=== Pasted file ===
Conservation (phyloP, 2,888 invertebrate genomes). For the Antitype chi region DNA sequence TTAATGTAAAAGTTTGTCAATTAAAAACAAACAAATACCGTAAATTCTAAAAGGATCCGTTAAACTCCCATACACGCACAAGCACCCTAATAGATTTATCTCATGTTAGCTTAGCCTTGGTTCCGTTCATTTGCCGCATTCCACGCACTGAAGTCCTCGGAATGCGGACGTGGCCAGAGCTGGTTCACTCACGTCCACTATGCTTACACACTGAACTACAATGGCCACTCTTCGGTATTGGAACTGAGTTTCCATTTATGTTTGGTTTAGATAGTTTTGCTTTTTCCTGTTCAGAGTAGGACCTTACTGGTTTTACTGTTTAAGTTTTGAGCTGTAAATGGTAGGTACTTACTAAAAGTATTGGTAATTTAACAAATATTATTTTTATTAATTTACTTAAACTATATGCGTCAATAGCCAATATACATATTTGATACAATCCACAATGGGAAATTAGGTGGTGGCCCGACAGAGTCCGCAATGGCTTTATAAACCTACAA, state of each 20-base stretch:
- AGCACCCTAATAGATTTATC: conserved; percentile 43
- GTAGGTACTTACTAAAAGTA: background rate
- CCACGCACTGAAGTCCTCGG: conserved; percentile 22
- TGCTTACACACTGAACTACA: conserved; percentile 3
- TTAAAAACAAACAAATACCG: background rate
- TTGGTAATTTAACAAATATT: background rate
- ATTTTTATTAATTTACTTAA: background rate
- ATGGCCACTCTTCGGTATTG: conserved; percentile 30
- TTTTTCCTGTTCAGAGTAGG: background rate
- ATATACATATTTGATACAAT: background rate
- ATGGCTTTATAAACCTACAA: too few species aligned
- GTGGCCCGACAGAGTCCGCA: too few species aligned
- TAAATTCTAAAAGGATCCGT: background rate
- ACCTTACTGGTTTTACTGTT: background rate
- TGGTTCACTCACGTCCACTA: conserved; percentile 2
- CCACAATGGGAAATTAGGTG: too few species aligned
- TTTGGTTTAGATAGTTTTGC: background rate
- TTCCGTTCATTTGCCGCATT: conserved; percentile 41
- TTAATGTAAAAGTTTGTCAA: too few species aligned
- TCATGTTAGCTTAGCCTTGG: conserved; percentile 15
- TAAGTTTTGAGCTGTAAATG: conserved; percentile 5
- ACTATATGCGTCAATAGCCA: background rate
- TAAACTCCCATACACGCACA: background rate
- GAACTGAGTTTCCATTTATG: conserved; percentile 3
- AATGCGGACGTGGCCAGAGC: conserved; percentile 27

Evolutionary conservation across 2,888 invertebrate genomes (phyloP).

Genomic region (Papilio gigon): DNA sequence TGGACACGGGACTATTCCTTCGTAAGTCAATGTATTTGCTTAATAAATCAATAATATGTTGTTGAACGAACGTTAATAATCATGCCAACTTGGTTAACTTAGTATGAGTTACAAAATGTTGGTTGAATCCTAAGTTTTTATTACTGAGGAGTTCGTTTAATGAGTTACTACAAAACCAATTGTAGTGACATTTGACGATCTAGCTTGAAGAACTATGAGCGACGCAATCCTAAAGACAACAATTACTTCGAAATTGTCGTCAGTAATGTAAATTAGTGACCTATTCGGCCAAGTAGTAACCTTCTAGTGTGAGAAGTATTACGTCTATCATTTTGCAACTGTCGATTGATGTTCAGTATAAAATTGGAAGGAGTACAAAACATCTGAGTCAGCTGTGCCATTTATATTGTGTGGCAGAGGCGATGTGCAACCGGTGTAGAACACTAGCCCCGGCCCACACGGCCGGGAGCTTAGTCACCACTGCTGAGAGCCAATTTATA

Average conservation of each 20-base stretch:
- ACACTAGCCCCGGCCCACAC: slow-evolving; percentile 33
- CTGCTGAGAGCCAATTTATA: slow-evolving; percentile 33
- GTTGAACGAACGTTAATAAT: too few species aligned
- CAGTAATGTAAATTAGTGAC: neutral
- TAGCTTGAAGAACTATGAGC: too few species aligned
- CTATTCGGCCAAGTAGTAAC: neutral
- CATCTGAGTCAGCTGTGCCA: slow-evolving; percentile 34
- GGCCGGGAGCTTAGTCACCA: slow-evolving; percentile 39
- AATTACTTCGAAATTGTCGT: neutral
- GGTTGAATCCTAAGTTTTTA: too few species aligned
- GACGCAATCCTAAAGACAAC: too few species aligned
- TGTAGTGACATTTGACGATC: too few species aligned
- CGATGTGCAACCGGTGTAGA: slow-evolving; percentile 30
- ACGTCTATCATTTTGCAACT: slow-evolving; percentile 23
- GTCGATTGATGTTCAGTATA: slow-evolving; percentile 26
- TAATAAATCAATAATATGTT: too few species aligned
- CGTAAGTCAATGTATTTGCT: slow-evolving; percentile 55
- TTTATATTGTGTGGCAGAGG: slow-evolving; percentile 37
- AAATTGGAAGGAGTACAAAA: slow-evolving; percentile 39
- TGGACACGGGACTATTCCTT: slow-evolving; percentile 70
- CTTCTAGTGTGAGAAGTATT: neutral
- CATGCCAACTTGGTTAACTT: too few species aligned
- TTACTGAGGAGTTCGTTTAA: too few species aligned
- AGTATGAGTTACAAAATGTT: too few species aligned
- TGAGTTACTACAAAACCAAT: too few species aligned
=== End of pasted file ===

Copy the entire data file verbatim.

Conservation (phyloP, 2,888 invertebrate genomes). For the Antitype chi region DNA sequence TTAATGTAAAAGTTTGTCAATTAAAAACAAACAAATACCGTAAATTCTAAAAGGATCCGTTAAACTCCCATACACGCACAAGCACCCTAATAGATTTATCTCATGTTAGCTTAGCCTTGGTTCCGTTCATTTGCCGCATTCCACGCACTGAAGTCCTCGGAATGCGGACGTGGCCAGAGCTGGTTCACTCACGTCCACTATGCTTACACACTGAACTACAATGGCCACTCTTCGGTATTGGAACTGAGTTTCCATTTATGTTTGGTTTAGATAGTTTTGCTTTTTCCTGTTCAGAGTAGGACCTTACTGGTTTTACTGTTTAAGTTTTGAGCTGTAAATGGTAGGTACTTACTAAAAGTATTGGTAATTTAACAAATATTATTTTTATTAATTTACTTAAACTATATGCGTCAATAGCCAATATACATATTTGATACAATCCACAATGGGAAATTAGGTGGTGGCCCGACAGAGTCCGCAATGGCTTTATAAACCTACAA, state of each 20-base stretch:
- AGCACCCTAATAGATTTATC: conserved; percentile 43
- GTAGGTACTTACTAAAAGTA: background rate
- CCACGCACTGAAGTCCTCGG: conserved; percentile 22
- TGCTTACACACTGAACTACA: conserved; percentile 3
- TTAAAAACAAACAAATACCG: background rate
- TTGGTAATTTAACAAATATT: background rate
- ATTTTTATTAATTTACTTAA: background rate
- ATGGCCACTCTTCGGTATTG: conserved; percentile 30
- TTTTTCCTGTTCAGAGTAGG: background rate
- ATATACATATTTGATACAAT: background rate
- ATGGCTTTATAAACCTACAA: too few species aligned
- GTGGCCCGACAGAGTCCGCA: too few species aligned
- TAAATTCTAAAAGGATCCGT: background rate
- ACCTTACTGGTTTTACTGTT: background rate
- TGGTTCACTCACGTCCACTA: conserved; percentile 2
- CCACAATGGGAAATTAGGTG: too few species aligned
- TTTGGTTTAGATAGTTTTGC: background rate
- TTCCGTTCATTTGCCGCATT: conserved; percentile 41
- TTAATGTAAAAGTTTGTCAA: too few species aligned
- TCATGTTAGCTTAGCCTTGG: conserved; percentile 15
- TAAGTTTTGAGCTGTAAATG: conserved; percentile 5
- ACTATATGCGTCAATAGCCA: background rate
- TAAACTCCCATACACGCACA: background rate
- GAACTGAGTTTCCATTTATG: conserved; percentile 3
- AATGCGGACGTGGCCAGAGC: conserved; percentile 27

Evolutionary conservation across 2,888 invertebrate genomes (phyloP).

Genomic region (Papilio gigon): DNA sequence TGGACACGGGACTATTCCTTCGTAAGTCAATGTATTTGCTTAATAAATCAATAATATGTTGTTGAACGAACGTTAATAATCATGCCAACTTGGTTAACTTAGTATGAGTTACAAAATGTTGGTTGAATCCTAAGTTTTTATTACTGAGGAGTTCGTTTAATGAGTTACTACAAAACCAATTGTAGTGACATTTGACGATCTAGCTTGAAGAACTATGAGCGACGCAATCCTAAAGACAACAATTACTTCGAAATTGTCGTCAGTAATGTAAATTAGTGACCTATTCGGCCAAGTAGTAACCTTCTAGTGTGAGAAGTATTACGTCTATCATTTTGCAACTGTCGATTGATGTTCAGTATAAAATTGGAAGGAGTACAAAACATCTGAGTCAGCTGTGCCATTTATATTGTGTGGCAGAGGCGATGTGCAACCGGTGTAGAACACTAGCCCCGGCCCACACGGCCGGGAGCTTAGTCACCACTGCTGAGAGCCAATTTATA

Average conservation of each 20-base stretch:
- ACACTAGCCCCGGCCCACAC: slow-evolving; percentile 33
- CTGCTGAGAGCCAATTTATA: slow-evolving; percentile 33
- GTTGAACGAACGTTAATAAT: too few species aligned
- CAGTAATGTAAATTAGTGAC: neutral
- TAGCTTGAAGAACTATGAGC: too few species aligned
- CTATTCGGCCAAGTAGTAAC: neutral
- CATCTGAGTCAGCTGTGCCA: slow-evolving; percentile 34
- GGCCGGGAGCTTAGTCACCA: slow-evolving; percentile 39
- AATTACTTCGAAATTGTCGT: neutral
- GGTTGAATCCTAAGTTTTTA: too few species aligned
- GACGCAATCCTAAAGACAAC: too few species aligned
- TGTAGTGACATTTGACGATC: too few species aligned
- CGATGTGCAACCGGTGTAGA: slow-evolving; percentile 30
- ACGTCTATCATTTTGCAACT: slow-evolving; percentile 23
- GTCGATTGATGTTCAGTATA: slow-evolving; percentile 26
- TAATAAATCAATAATATGTT: too few species aligned
- CGTAAGTCAATGTATTTGCT: slow-evolving; percentile 55
- TTTATATTGTGTGGCAGAGG: slow-evolving; percentile 37
- AAATTGGAAGGAGTACAAAA: slow-evolving; percentile 39
- TGGACACGGGACTATTCCTT: slow-evolving; percentile 70
- CTTCTAGTGTGAGAAGTATT: neutral
- CATGCCAACTTGGTTAACTT: too few species aligned
- TTACTGAGGAGTTCGTTTAA: too few species aligned
- AGTATGAGTTACAAAATGTT: too few species aligned
- TGAGTTACTACAAAACCAAT: too few species aligned